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SAMJ: South African Medical Journal

On-line version ISSN 2078-5135
Print version ISSN 0256-9574

Abstract

LAURENCE, E C et al. Risk of cardiovascular disease among teachers in Cape Town: Findings of the South African PaCT pilot study. SAMJ, S. Afr. med. j. [online]. 2016, vol.106, n.10, pp.996-1001. ISSN 2078-5135.  http://dx.doi.org/10.7196/samj.2016.v106i10.10869.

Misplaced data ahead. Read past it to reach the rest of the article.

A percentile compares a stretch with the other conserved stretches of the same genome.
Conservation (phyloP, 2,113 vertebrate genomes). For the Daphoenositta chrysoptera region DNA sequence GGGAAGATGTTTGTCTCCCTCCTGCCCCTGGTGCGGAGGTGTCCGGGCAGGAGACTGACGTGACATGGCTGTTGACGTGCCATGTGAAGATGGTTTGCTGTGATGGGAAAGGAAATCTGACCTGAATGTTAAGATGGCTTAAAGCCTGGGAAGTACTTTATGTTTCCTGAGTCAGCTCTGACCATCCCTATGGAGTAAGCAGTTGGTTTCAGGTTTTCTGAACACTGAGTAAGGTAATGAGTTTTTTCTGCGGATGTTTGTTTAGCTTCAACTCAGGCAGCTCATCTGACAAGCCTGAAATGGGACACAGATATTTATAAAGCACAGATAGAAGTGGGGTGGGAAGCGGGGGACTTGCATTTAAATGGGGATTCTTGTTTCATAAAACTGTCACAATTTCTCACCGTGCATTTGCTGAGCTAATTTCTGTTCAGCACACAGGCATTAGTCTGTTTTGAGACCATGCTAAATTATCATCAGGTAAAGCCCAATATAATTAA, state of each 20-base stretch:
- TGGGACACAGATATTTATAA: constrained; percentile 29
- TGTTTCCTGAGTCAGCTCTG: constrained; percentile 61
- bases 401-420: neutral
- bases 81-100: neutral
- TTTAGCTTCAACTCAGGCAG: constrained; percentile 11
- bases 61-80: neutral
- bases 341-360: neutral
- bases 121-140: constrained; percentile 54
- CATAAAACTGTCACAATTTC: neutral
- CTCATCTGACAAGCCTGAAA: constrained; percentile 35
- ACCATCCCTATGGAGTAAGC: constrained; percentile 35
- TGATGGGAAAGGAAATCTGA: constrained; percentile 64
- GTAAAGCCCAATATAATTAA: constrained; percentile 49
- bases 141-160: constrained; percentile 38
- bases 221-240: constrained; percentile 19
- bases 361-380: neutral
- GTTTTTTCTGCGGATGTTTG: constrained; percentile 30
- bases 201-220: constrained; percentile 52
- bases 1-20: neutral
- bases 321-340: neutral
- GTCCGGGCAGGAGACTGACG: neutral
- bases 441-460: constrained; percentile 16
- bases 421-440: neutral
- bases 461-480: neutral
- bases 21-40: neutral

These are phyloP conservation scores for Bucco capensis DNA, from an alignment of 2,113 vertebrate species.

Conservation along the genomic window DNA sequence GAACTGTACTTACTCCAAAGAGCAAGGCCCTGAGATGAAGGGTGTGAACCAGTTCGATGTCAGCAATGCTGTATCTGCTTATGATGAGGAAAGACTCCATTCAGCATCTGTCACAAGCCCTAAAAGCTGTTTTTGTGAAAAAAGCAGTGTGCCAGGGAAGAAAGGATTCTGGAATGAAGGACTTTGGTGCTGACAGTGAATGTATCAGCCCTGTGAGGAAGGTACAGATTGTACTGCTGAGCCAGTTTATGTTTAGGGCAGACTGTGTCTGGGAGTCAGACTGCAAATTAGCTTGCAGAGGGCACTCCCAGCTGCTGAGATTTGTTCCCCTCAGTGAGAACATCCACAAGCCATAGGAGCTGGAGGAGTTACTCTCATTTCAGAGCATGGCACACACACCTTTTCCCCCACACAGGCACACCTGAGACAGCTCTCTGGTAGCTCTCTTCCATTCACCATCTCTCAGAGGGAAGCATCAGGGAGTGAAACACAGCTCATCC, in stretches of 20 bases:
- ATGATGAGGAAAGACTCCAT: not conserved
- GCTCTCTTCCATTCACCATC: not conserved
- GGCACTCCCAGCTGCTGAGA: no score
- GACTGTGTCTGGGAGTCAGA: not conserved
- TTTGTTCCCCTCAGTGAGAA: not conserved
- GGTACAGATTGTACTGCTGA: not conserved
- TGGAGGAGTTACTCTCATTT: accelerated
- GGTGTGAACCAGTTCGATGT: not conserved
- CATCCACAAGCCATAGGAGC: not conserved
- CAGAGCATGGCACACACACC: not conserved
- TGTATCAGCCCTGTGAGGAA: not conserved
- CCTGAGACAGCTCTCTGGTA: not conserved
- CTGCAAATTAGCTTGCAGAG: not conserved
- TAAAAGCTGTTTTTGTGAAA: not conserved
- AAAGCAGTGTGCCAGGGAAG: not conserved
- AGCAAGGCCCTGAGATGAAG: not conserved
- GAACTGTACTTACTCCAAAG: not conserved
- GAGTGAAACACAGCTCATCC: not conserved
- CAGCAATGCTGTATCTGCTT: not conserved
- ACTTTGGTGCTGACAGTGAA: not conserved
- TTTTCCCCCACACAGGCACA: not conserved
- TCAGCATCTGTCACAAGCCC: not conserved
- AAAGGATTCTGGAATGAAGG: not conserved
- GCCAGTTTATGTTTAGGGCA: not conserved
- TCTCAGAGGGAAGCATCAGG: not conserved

BACKGROUND. The accelerating epidemic of cardiovascular disease (CVD) and other non-communicable diseases (NCDs) highlights the need to establish long-term cohort studies in Africa. OBJECTIVE. The Partnership for Cohort Research and Training (PaCT) seeks to study NCDs in South Africa (SA), Uganda, Tanzania and Nigeria on a long-term basis. Pilot studies at each site have tested feasibility. The SA site additionally studied the prevalence of CVD risk factors and categorised participants' 10-year predicted risk of a cardiovascular event. METHODS. We enrolled teachers from 111 public schools in the Metro South Education District in Cape Town, SA, between January 2011 and May 2012. Participants completed a self-administered questionnaire and biological measurements, and chose post or email for 6-month follow-up. RESULTS. The participation of schools was permitted by 53.2% of principals, and 489 of 1 779 teachers agreed to participate. Of teachers willing to participate in the follow-up, 52% were retained, three-quarters by post and a quarter by email. Their mean age was 46.3 years and 70.3% were female. The prevalence of CVD risk factors was high and featured hypertension (48.5%), hypercholesterolaemia (20.5%), smoking (18.0%), diabetes (10.1%) and chronic kidney disease (10.4%), while 84.7% were overweight or obese. Of the participants, 18.7% were at high risk of a heart attack or stroke within 10 years. CONCLUSION. Establishing a cohort study among teachers has challenges but also opportunities for addressing CVD, which will soon impose a substantial burden on Cape Town's education system.

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